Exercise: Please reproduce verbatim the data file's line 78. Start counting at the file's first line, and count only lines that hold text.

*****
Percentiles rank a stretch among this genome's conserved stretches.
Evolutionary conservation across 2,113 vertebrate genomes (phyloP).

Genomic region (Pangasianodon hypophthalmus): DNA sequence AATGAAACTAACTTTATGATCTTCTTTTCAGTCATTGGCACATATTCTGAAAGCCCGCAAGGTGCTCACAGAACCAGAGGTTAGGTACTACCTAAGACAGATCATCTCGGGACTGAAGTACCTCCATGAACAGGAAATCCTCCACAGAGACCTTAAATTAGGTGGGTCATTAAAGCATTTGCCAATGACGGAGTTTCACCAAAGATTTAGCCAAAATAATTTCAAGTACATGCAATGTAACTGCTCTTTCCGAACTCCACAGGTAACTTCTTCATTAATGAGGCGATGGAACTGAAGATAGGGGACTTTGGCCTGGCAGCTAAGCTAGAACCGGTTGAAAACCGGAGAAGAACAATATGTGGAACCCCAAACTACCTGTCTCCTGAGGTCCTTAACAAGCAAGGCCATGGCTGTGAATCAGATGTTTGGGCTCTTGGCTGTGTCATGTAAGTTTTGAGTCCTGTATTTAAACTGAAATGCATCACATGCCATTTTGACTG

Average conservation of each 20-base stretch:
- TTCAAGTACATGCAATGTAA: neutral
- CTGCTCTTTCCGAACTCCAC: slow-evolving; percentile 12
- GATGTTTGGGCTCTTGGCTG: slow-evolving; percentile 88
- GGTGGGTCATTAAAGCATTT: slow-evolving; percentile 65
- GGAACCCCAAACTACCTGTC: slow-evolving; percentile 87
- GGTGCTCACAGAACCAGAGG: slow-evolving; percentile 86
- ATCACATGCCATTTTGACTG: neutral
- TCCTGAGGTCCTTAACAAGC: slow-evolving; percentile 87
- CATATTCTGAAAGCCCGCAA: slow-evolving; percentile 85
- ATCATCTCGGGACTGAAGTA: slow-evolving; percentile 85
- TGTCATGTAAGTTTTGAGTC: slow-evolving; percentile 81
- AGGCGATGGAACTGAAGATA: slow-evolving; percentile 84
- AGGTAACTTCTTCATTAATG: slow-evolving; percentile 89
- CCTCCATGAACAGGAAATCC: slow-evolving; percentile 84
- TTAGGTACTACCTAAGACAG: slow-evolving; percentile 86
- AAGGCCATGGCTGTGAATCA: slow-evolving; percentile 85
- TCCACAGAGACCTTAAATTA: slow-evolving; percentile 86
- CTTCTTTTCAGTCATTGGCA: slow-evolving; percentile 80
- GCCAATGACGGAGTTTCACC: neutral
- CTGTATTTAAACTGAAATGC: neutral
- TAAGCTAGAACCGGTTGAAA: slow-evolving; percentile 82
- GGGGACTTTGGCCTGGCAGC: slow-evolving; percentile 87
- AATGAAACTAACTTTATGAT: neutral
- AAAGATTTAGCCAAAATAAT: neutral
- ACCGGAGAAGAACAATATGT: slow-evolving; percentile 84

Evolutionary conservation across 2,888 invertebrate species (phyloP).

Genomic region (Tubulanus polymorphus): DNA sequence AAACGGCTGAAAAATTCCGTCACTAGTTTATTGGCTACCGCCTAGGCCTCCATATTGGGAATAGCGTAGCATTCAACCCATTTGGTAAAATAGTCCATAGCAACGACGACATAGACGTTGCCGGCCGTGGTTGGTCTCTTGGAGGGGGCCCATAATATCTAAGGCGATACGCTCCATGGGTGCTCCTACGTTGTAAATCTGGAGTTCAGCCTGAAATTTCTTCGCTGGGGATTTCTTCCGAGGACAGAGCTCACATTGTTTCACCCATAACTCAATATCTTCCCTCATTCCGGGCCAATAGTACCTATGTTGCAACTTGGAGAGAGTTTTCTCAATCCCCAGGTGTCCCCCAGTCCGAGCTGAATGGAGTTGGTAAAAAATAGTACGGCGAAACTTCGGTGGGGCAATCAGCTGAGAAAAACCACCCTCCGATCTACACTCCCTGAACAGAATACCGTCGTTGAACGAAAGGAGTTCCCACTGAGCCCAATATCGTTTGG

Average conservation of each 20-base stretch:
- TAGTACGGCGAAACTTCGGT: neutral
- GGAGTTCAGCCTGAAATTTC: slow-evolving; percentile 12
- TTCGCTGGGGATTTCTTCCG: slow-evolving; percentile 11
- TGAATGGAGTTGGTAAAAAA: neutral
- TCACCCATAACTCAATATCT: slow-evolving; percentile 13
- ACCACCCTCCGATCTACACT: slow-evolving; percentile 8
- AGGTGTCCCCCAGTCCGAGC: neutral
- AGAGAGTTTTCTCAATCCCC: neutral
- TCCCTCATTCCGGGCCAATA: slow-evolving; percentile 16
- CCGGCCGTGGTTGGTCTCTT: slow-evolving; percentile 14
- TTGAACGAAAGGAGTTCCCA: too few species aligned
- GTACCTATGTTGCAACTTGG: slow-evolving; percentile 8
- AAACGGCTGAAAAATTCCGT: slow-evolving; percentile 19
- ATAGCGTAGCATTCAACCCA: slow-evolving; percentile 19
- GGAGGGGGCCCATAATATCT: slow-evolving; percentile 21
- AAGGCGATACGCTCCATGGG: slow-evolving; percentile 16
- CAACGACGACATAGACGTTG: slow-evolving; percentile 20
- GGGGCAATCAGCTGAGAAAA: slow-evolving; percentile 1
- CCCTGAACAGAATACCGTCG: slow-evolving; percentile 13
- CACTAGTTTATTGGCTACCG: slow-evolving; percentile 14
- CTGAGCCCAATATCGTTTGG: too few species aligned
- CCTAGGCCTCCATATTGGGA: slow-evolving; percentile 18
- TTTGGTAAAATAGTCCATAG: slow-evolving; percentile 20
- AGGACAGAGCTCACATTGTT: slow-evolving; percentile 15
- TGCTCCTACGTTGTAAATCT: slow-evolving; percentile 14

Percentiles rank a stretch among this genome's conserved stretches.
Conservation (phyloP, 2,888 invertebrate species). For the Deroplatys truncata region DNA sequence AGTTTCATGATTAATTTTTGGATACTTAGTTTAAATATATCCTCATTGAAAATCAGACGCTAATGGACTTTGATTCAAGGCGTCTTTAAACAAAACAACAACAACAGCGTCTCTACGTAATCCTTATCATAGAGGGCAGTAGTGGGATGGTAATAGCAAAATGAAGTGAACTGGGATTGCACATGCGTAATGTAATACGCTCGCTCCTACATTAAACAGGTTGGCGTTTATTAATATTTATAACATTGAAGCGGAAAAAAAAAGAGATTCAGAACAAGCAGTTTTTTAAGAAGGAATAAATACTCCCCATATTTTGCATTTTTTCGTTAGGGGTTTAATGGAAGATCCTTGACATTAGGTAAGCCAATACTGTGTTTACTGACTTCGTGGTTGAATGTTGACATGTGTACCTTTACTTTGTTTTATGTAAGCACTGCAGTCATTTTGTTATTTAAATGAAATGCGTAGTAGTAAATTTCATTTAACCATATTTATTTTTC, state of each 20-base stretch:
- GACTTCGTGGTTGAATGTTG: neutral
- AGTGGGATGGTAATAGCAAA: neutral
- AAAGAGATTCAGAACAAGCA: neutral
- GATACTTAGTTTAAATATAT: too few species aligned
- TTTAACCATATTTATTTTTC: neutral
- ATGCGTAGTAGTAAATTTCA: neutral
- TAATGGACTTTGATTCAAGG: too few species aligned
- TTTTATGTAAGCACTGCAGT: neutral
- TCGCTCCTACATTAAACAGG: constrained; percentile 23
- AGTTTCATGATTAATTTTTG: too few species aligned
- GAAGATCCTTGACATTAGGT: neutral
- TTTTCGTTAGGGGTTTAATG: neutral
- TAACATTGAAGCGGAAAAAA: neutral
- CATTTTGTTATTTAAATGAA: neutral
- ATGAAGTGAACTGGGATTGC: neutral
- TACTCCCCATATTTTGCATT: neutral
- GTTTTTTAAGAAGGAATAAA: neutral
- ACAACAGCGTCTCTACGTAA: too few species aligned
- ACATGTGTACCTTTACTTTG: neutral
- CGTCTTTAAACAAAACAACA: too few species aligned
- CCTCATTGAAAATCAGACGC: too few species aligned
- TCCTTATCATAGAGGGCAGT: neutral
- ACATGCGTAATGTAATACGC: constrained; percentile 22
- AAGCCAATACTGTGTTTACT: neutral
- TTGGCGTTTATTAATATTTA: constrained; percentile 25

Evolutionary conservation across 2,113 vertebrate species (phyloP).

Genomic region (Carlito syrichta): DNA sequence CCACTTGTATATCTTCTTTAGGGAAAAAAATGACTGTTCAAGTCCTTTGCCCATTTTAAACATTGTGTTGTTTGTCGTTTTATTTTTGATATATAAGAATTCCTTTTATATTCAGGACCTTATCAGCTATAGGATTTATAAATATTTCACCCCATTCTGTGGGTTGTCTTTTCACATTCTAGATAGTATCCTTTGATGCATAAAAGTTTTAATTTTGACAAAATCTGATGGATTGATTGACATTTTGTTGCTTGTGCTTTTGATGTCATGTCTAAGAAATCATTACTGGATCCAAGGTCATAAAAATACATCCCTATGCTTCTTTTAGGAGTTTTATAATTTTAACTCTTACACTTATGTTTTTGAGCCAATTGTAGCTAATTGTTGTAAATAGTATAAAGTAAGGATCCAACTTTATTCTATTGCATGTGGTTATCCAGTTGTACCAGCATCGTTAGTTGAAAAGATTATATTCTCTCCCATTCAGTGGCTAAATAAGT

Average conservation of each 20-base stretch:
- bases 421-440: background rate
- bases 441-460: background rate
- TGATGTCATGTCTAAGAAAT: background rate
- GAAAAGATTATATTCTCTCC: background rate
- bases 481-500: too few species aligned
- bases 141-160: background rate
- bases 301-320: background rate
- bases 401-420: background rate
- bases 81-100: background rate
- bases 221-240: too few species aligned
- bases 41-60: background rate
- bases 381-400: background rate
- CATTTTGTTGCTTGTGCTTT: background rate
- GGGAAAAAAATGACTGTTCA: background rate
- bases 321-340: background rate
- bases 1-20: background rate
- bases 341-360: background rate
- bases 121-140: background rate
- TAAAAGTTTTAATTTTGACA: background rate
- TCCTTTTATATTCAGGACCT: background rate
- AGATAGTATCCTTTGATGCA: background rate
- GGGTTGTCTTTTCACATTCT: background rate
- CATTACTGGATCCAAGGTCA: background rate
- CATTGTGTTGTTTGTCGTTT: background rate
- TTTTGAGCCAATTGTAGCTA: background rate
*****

- ACATGTGTACCTTTACTTTG: neutral